The results? creativity definitions or creativity quotes
Creativity can’t be googled. It’s a collision of ideas, shaped by experiences and in-real-life tangible connections between actual people.
That’s exactly why Visual Art Exchange (VAE) is hosting its Ignite Creativity Summit, June 3 and 4 in downtown Raleigh’s warehouse district.
“The Summit is a full day in a networking setting with panels, breakout sessions, and opportunities to buddy up with industry gurus and learn about some outstanding forms of creativity happening in this community,” said Rachel Herrick, event coordinator and Director of Initiatives at VAE.
“Our main focus is to get people excited and think bigger about creativity. The rest of the year we’ll give them the technical skills to realize their bigger ideas,” Herrick said.
“There’s something at Ignite for everyone,” Herrick explained. “We’ve spent a lot of our planning thinking about how to make it accessible, such as shuffling the programming around to provide a free keynote and significantly lowered registration prices.
“One just needs to have the interest and enthusiasm about creativity. It’s not something for other people. It’s for you.”
And then there’s the money, in the form of Lighter Fluid pitches and an Ignite Creativity Fellowship. Attendees who register by May 23 have the chance to pitch their ideas to the audience, vying for four $250 prizes awarded on the spot as well as a $1000 fellowship.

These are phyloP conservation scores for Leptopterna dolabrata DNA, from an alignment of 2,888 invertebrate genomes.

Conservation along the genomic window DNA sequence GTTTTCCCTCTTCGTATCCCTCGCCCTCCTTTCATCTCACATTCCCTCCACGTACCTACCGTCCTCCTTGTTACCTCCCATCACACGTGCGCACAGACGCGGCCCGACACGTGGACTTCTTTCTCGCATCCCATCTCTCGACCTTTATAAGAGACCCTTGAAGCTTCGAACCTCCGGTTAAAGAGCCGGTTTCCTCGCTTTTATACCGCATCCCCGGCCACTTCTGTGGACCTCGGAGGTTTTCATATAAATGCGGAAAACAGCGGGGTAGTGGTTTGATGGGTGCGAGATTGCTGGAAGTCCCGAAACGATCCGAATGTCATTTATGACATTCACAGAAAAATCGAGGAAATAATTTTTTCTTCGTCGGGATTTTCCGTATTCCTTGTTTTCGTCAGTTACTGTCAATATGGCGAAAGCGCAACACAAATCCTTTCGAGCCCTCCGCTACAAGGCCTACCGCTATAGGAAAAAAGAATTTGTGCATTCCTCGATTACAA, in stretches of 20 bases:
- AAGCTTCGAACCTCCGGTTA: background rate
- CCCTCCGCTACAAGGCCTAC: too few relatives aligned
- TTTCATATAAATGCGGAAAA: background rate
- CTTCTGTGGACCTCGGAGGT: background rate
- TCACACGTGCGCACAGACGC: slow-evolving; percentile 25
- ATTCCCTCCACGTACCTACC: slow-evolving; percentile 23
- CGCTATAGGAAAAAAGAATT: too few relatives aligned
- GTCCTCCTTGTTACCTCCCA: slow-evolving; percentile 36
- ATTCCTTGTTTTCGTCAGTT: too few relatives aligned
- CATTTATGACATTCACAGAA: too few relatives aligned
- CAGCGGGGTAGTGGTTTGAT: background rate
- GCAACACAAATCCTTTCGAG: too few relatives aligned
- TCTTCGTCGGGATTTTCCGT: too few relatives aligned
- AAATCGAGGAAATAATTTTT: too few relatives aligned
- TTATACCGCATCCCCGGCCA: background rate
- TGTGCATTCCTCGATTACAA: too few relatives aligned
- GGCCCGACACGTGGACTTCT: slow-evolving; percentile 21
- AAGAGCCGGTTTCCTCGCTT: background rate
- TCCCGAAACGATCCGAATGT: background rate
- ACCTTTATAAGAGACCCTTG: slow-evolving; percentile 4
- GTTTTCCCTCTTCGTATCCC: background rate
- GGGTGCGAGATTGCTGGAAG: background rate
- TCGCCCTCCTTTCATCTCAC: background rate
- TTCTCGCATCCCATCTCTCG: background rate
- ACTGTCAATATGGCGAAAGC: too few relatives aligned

This year’s theme is HOME. “VAE sat in on a lot of the Raleigh Arts Plan meetings and heard hours and hours of people talking about what being a creative person means to them here and what is lacking. It got us thinking about all the good stuff that happens when artists stay connected to their community,” Herrick said.
“Simply put, this year’s Ignite theme is HOME because I heard Vanessa German on NPR and was electrified,” recalls Herrick. “When she agreed to come to Raleigh and give the keynote address, our plan for the summit became clear: we were going home. A few years ago, Vanessa’s idea of home was the four walls around her: a safe, private space. She’s an artist, and like most artists she wanted to be left alone to make her art. When her community began literally breaking down her door and stealing her art supplies, she reacted just like any of us would. She said ‘get out. Leave me alone. Don’t touch my stuff.’
“But the community didn’t go away; it pushed in and busted Vanessa’s world and her art wide open. Her concept of home became bigger than four walls; it became about people and relationships. Generosity and reciprocity. Love. Community is a fine descriptor for city planners and grants writers, but what Vanessa experienced — what she created —was the building of a new home. When she accepted the support and inspiration her home had to offer, big things happened for her as an artist and for her troubled community. Kids that formerly got into trouble now thought of themselves as having worth. They started going to school. Graduating. Vanessa started to have her art exhibited in nationally renowned museums, doing TED Talks and speaking at Harvard.